MUNICH (Reuters) - Siemens’ (SIEGn.DE) chief executive sees the German group as a fleet of ships, each thriving under its own steam, but rejects the idea he is breaking up the company, he told Manager Magazin in an interview published on Thursday.
Joe Kaeser said there need not be only one Siemens, looking ahead to a future in which the soon-to-be-listed Healthineers could grow bigger than the core industrial business, and said loosening central control could help operations thrive.
“Looking back, no one will ask who broke up what or built new, but rather only whether we made the company competitive for the next generation,” he said. “We are not breaking anything up, we are building new companies.”
Since taking over as CEO in 2013, Kaeser has carved out or divested several of the industrial group’s businesses.
The most radical step so far is set to take place in the first half of next year, with the flotation of a minority in healthcare unit Healthineers, which is expected to value the business at around 40 billion euros ($47 billion).
The move is designed to enable the business to raise its own funds for acquisitions and investments in the fast-changing healthcare sector as well as crystallizing its standalone market value, removing some of the “conglomerate discount” that weighs on Siemens’ valuation.
Siemens shares are broadly flat this year to date, underperforming the Stoxx European capital goods index .SXNP.
In the past year, Siemens has merged its wind-power business with Spain’s Gamesa in a joint venture (SGREN.MC) and agreed to create another joint venture with France’s Alstom (ALSO.PA) for its transportation operations.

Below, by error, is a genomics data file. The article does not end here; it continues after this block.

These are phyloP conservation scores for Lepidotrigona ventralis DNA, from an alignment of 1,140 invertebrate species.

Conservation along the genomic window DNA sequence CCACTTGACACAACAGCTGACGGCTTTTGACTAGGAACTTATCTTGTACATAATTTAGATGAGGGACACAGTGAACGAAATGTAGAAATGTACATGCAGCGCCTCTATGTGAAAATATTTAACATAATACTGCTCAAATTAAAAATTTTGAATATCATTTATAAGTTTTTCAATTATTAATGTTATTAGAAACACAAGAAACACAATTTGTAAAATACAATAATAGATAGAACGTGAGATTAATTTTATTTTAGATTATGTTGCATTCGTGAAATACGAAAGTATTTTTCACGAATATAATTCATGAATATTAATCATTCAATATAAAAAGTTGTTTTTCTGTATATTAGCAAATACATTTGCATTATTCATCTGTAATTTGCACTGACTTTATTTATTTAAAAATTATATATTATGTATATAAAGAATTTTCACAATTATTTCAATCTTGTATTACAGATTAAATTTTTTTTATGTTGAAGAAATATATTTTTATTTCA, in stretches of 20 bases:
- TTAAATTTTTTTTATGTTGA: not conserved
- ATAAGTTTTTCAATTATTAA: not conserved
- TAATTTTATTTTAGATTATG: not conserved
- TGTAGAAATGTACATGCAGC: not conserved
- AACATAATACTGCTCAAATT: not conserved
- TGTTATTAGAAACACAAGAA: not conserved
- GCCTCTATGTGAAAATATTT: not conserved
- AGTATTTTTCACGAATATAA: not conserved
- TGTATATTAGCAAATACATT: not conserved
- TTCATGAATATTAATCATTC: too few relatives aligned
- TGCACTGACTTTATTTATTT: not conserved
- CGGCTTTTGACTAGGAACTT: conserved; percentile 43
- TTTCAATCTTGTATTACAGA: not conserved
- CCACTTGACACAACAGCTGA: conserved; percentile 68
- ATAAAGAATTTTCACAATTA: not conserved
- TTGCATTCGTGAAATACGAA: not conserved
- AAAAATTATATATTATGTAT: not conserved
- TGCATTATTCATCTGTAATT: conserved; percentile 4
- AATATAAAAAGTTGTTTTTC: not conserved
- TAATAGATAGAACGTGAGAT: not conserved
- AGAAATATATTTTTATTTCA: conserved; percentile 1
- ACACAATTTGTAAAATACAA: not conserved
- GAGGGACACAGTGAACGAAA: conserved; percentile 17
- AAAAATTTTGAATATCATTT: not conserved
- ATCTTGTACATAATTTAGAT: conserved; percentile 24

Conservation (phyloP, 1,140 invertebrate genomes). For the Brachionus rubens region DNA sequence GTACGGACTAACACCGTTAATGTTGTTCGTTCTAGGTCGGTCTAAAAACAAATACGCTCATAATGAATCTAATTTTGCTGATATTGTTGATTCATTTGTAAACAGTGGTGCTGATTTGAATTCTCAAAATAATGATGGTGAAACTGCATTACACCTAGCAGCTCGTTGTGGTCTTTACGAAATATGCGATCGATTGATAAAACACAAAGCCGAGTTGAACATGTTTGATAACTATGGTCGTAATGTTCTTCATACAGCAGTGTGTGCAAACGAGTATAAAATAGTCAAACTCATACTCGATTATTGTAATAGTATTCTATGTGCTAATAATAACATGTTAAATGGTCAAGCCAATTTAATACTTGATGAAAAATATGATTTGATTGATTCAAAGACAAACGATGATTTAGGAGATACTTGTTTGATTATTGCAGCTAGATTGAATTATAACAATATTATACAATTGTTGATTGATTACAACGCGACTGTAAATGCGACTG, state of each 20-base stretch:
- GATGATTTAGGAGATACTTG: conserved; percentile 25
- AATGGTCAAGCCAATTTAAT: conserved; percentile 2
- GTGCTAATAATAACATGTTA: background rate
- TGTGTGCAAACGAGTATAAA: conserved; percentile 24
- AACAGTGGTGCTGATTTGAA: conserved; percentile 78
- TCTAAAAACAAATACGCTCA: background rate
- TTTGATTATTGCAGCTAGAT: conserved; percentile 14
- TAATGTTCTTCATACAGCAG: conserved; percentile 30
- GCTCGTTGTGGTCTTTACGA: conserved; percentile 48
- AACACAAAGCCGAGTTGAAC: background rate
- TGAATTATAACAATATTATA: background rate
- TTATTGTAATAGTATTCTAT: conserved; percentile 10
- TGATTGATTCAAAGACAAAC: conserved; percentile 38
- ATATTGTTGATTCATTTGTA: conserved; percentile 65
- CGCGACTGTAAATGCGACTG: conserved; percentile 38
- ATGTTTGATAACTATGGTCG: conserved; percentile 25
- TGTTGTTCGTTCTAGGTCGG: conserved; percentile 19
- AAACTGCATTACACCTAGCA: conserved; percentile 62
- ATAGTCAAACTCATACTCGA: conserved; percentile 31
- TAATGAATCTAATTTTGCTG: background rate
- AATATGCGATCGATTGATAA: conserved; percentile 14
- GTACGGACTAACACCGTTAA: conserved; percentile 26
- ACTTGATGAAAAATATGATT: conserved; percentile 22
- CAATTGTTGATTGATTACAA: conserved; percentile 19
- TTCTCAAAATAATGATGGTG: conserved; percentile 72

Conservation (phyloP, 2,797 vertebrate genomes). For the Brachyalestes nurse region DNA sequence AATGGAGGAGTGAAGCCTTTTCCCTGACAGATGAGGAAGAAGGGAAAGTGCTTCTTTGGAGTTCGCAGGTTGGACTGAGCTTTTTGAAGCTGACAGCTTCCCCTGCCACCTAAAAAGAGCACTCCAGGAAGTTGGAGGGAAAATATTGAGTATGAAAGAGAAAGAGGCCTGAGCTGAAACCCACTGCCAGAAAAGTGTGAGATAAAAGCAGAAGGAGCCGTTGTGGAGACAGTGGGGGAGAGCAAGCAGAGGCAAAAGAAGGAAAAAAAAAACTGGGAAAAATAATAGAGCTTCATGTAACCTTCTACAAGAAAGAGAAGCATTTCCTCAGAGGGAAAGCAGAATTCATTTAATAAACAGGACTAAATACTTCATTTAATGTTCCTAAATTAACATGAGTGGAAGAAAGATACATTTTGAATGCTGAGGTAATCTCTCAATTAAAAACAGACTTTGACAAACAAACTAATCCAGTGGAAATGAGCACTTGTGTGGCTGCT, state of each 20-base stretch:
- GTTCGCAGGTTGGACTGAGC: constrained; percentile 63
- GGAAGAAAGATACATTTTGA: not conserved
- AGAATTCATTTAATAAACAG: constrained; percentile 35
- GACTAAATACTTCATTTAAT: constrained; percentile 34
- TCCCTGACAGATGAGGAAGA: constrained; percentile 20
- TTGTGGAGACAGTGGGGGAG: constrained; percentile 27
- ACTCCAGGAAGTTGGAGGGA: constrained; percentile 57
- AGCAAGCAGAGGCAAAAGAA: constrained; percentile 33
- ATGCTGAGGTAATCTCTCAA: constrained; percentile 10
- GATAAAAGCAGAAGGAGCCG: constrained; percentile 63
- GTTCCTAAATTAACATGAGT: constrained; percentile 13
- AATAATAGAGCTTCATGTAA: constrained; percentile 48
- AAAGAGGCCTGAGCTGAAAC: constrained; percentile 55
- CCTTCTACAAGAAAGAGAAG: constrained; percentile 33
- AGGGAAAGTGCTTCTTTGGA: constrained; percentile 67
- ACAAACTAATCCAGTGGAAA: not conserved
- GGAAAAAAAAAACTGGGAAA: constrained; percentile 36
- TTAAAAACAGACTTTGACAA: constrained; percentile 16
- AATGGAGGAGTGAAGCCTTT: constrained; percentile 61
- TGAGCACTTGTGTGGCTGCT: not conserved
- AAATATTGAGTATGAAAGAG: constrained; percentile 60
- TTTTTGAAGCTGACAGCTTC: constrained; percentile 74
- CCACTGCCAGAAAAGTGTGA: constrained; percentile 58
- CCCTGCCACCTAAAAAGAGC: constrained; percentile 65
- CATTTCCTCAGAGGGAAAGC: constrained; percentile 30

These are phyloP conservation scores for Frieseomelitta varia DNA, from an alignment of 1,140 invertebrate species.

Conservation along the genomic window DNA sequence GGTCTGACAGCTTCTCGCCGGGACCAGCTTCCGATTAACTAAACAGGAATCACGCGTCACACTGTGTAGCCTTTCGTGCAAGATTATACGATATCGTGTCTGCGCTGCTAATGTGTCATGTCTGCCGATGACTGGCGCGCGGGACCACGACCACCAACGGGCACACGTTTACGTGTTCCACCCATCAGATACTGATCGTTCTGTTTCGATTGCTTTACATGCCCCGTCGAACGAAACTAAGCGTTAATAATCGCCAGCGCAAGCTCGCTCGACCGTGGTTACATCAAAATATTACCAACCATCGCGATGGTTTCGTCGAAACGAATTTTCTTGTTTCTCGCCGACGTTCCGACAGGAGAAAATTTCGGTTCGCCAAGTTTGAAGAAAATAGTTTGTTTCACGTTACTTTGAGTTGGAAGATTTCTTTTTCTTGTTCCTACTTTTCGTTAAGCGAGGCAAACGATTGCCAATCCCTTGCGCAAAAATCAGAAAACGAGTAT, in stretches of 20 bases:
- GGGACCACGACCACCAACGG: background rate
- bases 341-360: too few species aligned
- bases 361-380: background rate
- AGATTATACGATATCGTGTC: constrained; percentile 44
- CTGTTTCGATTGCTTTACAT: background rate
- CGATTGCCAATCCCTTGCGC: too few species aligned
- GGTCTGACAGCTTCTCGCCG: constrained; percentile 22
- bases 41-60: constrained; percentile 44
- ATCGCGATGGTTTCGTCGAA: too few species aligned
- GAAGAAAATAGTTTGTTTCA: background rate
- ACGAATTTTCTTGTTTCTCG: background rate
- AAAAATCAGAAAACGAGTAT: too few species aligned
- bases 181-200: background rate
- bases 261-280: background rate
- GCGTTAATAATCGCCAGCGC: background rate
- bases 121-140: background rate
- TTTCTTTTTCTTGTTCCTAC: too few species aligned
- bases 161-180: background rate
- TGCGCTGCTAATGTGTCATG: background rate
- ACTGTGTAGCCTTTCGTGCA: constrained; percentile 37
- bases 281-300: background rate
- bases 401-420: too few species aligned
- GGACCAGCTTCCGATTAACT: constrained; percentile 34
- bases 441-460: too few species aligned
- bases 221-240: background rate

Together with Healthineers, these businesses generate more than a third of Siemens’ sales. Healthineers is the most profitable of Siemens’ operations, which range from turbines to factory software, and is highly cash-generative.
“It would be very unfortunate if at some point the cash machine didn’t exist any more - simply because one couldn’t let go of the idea that there could only be one Siemens,” he said.
“Perhaps one day Siemens industry won’t control Healthineers but it will be the other way around.”
Kaeser said factory automation, energy management, process and building technologies and motors and drives belonged together as businesses driven by digitization. Small and medium-sized turbines, but not large ones, were also in this group.
“These we will keep as an industrial grouping for the foreseeable future,” he said. “Speculation that we will float first Digital Factory and then Energy Management, or even sell Building Technologies, are nonsense.”
Reporting by Georgina Prodhan; Editing by Maria Sheahan and Adrian Croft